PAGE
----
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A Gallery within a Public Library

June 10, 2008





exhibition photos by Heather Kearns
The public library has always been one of my favorite destinations and resources in every city that I have lived in, but rarely have I thought of the library as a location to exhibit or see contemporary art (except, of course, in the many books within the collection.) This changed when curator Trish Nixon and gallery director Sherry Best invited me to exhibit 65 of my machine-animal collage prints at the Alice C. Sabitini Gallery which is located INSIDE the Topeka & Shawne County Public Library in Topeka, Kansas. As you walk through the main entrance of the library, the gallery is directly to ones right.
The beauty of this is location is that all types of library patrons will stop by and check out the current exhibit and be exposed to the art and the ideas conveyed. The curators also geared the specific show that I was in to kids and set up a room within the gallery with collage source material, a photocopier and supplies for kids to make collages, draw on the chalk-board painted walls, and put up their work up for all to see.
I was so moved by this experience for it was arguably one of the most non-elitist art exhibitions that I have been involved in due to the wide range of people who stopped by to see the show. Although this is a generalization, the majority of galleries, art museums, and even underground art spaces that I know about tend to cater to those who are already in the know — those who already have an interest in visual art and art history. This space did this to, but since the gallery was in such a public space, a space that people were already going to, it attracted many first time visitors from all walks of life or those who needed to pick up a book or video and had a second to stop by and see the show.
This scenario has provided the gallery staff and the artists with a vital opportunity to discuss with the public what it is that artists do and why art is so important to our lives and the health of a community. That said, the gallery staff at the Topeka & Shawne County Library were incredible in how they talked to each visitor and made people feel so welcome within a gallery setting.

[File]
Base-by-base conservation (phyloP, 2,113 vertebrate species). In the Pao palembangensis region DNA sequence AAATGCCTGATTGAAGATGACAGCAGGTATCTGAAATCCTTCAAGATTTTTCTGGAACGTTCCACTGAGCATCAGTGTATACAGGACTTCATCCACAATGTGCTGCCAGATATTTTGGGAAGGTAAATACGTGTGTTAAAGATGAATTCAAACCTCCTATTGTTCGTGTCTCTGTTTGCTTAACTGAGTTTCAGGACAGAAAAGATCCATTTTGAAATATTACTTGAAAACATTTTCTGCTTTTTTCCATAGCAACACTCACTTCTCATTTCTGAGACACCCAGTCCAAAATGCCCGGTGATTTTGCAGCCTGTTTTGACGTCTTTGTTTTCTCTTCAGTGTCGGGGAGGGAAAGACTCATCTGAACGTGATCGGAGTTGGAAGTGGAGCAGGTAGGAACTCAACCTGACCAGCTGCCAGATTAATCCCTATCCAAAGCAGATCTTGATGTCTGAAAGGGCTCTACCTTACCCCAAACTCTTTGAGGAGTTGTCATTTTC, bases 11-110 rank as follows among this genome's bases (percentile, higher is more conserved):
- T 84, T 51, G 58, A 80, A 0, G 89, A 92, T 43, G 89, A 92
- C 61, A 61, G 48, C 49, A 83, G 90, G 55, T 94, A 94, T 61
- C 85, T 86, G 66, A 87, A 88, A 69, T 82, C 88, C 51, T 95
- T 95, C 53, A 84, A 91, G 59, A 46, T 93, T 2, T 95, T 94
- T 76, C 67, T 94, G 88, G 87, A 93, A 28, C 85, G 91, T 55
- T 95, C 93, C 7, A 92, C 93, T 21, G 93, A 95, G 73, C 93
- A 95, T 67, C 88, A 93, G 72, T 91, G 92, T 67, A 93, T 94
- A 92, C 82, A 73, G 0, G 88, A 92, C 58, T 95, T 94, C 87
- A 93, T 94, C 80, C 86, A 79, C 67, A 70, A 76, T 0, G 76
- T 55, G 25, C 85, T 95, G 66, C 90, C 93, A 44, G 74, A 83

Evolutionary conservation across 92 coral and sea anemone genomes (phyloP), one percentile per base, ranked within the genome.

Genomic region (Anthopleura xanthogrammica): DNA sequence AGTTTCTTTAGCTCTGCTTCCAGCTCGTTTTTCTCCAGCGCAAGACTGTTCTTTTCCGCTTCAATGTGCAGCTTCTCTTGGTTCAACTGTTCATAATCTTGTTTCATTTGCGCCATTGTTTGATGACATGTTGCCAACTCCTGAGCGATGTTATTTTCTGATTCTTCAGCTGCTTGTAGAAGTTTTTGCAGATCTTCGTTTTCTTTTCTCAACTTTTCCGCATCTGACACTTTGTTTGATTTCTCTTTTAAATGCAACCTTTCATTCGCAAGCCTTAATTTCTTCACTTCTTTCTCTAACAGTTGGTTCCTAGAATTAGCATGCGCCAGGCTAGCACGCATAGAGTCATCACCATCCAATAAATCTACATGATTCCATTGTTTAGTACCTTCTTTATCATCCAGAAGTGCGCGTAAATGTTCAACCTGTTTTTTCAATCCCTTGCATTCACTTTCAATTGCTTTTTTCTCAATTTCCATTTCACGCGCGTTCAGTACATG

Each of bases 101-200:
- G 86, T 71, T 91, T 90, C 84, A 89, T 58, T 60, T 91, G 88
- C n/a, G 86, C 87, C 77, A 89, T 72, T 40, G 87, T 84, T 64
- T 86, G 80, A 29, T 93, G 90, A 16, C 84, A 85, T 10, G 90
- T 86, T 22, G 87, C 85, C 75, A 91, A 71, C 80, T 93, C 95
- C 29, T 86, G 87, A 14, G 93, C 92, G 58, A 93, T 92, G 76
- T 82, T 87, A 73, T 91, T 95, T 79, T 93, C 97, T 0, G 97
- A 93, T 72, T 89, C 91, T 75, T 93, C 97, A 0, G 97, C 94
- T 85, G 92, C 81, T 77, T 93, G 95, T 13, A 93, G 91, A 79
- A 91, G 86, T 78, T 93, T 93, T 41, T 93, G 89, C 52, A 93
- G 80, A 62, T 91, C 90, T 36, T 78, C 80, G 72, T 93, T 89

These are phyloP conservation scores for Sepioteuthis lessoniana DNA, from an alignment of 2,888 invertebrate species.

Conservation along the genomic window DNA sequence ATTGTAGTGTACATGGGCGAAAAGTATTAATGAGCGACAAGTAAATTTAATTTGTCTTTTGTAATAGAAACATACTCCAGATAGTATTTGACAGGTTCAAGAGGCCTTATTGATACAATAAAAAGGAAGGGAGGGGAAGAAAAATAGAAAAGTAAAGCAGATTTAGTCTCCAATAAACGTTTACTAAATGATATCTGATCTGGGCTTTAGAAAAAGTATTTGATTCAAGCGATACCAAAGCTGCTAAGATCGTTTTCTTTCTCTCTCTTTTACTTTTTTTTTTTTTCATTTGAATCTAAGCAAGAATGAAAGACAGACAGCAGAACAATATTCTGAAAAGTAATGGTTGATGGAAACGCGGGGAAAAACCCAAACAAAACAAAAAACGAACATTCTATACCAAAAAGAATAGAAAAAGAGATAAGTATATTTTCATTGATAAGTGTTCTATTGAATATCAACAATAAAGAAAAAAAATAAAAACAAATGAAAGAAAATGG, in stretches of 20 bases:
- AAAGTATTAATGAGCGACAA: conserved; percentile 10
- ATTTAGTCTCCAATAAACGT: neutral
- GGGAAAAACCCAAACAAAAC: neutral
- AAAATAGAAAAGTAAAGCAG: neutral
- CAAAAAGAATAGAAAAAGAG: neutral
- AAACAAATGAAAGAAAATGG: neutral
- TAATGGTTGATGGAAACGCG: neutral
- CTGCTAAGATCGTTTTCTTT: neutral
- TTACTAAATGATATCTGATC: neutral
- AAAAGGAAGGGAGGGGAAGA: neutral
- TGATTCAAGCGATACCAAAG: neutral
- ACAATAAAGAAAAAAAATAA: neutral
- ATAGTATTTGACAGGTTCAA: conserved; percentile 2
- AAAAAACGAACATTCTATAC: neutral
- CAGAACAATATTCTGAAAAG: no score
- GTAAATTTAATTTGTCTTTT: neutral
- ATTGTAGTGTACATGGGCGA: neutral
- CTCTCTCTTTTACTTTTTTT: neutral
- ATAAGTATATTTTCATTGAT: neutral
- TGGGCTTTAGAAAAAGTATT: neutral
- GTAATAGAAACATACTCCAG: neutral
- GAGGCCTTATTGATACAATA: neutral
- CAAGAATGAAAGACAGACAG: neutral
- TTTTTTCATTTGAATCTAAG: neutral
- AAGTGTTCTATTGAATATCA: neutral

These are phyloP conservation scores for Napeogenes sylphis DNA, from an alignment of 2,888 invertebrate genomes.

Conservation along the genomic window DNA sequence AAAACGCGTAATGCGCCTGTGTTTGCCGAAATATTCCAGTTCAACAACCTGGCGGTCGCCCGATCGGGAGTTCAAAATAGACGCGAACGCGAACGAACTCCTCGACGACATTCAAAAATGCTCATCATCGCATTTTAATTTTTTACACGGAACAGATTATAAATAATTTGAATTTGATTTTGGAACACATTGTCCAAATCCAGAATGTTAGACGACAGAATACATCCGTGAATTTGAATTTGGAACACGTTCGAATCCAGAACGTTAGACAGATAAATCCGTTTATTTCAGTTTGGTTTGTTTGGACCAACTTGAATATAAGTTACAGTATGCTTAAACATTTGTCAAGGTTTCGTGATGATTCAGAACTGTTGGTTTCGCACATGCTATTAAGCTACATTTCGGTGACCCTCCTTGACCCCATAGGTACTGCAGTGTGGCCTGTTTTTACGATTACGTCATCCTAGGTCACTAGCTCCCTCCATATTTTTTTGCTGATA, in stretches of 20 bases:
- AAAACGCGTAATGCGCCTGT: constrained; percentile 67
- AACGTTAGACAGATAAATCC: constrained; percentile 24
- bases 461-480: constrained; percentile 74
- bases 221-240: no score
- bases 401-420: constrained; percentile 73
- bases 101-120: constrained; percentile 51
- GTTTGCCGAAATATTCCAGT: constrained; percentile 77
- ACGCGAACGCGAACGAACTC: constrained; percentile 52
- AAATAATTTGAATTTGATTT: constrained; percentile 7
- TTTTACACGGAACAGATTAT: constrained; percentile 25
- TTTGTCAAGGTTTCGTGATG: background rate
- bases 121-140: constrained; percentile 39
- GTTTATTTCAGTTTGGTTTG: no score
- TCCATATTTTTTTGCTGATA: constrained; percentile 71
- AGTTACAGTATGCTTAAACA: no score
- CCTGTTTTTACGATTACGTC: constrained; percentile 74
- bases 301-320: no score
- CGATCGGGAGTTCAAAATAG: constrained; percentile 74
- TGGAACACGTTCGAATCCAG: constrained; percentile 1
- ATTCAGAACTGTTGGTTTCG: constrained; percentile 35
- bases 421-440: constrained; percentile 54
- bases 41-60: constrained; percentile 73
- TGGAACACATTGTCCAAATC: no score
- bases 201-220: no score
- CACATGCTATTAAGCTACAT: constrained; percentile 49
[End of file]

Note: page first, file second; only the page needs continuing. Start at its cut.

To me, this was a valuable lesson that MORE galleries should try to locate themselves in easily accessible, public places. Personally, I am not familiar with any other libraries or public buildings that also have a contemporary art gallery, so if other people know of examples, please post. A contemporary art gallery within a library is such a great concept that it would be amazing to see more libraries and public places adopt the model that the Topeka & Shawne Country Public Library has. Another reason why public libraries rock!
Alice C. Sabatini Gallery in the Topeka & Shawne County Public Library

more photos of the exhibition:


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2 comments on “A Gallery within a Public Library”

NICOLAS! you made my day with this. you totally get it. during your tornado warning slide show i drew a comparison between street art and our public library audience in that in both spaces, art is seamlessly embedded within peoples’ lives and daily to-do lists. by making art available to everyone and not asking them to change their routines to access it, both “venues” cut a lot of the PR work out of the equation. it becomes routine in a good way. and because of where both “venues” are located, us in an economically depressed area of topeka and street art bringing new life to blighted buildings and neighborhoods, art reaches underprivilaged audiences who need exposure the most. i tell people all the time to come to openings in their sweats. we don’t care. we just want them here.
your enthusiasm and support of what we do here is awesome. thanks so much for taking the time to write about the show and promote this concept to the justseeds audience. when asked where i think the library will be in ten years, i told the director that my dream would be to see more social institutions drawn together (head start, fine arts theater, community center, satellite education, cable tv or PBS stations) into public library spaces, administratively independant but philosophically unified. i dream of a “poor man’s university” campus that consolidates all of the above together minus traffic, minus commerce. it makes me think about something i heard the other night on charlie rose: “kids today will grow up thinking a black man as president is commonplace”. i’d like to think, because they saw HYBRID VISIONS after lunching in the cafe, reading to a dog, using the homework center and checking out new library books that art at arm’s length is commonplace. something to see and think about just like anything else.
thanks again for being such a wonderful ambassador for what we do.

Nice shots and congratulations on the new experience.
I always like going to the Brooklyn Public Library’s Main Branch because they tend to have exhibits of sorts in the main entry. A few years ago I happen to drop in to pour over the photo books and walked into Martha Cooper‘s photos from her book “The Hip Hop Files” A lot of the exhibits are photos relating to Brooklyn history, yet there are the occasional installations. You can check out the schedule at: